Boston Spaceships, Let it Beard: The last Robert Pollard alb I purchased was Mag Earwig, on the day it came out, after a tear of years – since Propeller – of vacuuming up any and all GBV releases I could find. Then, I burnt out. The band changed to the Cobra Verde dudes, which was fine, but things started sounding more “pro,” and then I heard a gnarly story about Bob getting into a fight with Ted and Dan Leo, two people I preferred at the time – hell, I still prefer, from afar and in my memorial mind – to any and all record albums. So I just dropped off, hearing a cut or two occasionally but never feeling tempted to dig back in until, uh, now. I think I heard Tom Scharpling say good things about the album, and I had some emusic bucks to spend, so….yawn. I think some of this was okay? And there’s a dude from the Decemberists in the group? Turn-off. I’m sure there are five other Bob Pollard side projects I could seek out and get rocked by, but I’d rather try and figure out what the hell Dan Leo has been doing since the Holy Childhood.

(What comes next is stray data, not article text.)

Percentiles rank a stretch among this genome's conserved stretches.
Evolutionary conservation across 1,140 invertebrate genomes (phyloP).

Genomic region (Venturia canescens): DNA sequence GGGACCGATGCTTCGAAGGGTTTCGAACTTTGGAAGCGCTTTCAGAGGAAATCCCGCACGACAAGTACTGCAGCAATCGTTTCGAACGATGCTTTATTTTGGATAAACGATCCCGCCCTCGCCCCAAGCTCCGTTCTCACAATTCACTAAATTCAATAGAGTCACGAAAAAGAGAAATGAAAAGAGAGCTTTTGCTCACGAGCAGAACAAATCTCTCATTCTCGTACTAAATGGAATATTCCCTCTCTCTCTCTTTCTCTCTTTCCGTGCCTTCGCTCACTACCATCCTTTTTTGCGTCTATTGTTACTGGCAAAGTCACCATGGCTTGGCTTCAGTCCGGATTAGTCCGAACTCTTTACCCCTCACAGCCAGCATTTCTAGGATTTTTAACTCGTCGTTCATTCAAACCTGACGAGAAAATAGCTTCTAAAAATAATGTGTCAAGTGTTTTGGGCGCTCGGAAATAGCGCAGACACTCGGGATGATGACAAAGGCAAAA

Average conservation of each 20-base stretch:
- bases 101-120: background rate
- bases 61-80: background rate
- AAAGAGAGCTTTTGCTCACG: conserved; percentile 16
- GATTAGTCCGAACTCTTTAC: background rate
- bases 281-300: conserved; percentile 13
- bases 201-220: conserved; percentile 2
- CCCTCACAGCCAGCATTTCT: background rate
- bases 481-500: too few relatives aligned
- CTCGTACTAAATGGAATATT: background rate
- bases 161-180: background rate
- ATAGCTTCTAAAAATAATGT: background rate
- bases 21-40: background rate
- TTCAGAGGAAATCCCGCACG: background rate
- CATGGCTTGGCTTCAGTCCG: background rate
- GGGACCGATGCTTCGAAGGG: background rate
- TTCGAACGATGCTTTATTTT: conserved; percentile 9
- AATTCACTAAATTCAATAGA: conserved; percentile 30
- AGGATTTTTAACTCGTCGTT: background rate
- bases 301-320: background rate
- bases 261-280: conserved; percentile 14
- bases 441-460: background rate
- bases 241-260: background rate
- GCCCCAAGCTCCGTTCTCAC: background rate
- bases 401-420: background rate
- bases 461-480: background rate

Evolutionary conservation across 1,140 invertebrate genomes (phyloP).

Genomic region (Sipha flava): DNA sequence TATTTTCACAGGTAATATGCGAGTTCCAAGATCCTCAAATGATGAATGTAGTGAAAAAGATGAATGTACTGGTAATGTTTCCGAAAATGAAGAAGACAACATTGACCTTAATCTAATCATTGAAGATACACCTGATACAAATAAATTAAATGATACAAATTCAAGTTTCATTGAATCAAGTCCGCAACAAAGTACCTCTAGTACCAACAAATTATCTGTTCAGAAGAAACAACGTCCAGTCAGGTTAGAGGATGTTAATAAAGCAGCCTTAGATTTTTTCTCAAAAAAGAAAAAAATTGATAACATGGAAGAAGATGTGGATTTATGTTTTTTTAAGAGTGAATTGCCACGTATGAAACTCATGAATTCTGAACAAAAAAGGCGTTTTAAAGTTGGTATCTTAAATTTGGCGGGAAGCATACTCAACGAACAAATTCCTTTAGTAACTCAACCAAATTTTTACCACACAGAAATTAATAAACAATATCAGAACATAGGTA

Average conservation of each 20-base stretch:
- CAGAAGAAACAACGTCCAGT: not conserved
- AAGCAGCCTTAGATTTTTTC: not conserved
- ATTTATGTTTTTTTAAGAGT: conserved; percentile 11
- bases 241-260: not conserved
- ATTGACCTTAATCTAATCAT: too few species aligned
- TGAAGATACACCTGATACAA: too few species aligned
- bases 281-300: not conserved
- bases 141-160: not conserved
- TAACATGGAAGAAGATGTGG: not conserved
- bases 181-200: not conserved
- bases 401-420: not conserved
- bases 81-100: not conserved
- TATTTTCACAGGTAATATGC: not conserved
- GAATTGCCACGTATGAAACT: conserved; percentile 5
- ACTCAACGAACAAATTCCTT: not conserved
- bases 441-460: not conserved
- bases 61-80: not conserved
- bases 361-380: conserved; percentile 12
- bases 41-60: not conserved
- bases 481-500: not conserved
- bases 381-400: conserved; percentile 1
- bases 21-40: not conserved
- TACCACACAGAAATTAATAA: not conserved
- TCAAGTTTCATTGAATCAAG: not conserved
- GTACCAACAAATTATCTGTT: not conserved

Mikal Cronin, s/t: Hmm. This year I focused more on garage-psych-punk-space-gnarly records than I have in some time, if ever, and this oft-top-tenned album just never managed to break through the chasepack to rock me, babe. Despite some standout tunes, it just kinda comes off like, I’m sorry to say, the sideman from Ty Segall’s band making his own alb. Again, some good tunes: there’s just a lot of other face-melting garage-psych-punk-space rock gnarling my nostrils and otherwise running away with my time.
Dum Dum Girls, He Gets Me High: I don’t get it! I wanna get it. What’s so fab about power-chord pop sans dynamics, or warbling sans heart-hooks? Can you really rock breathily?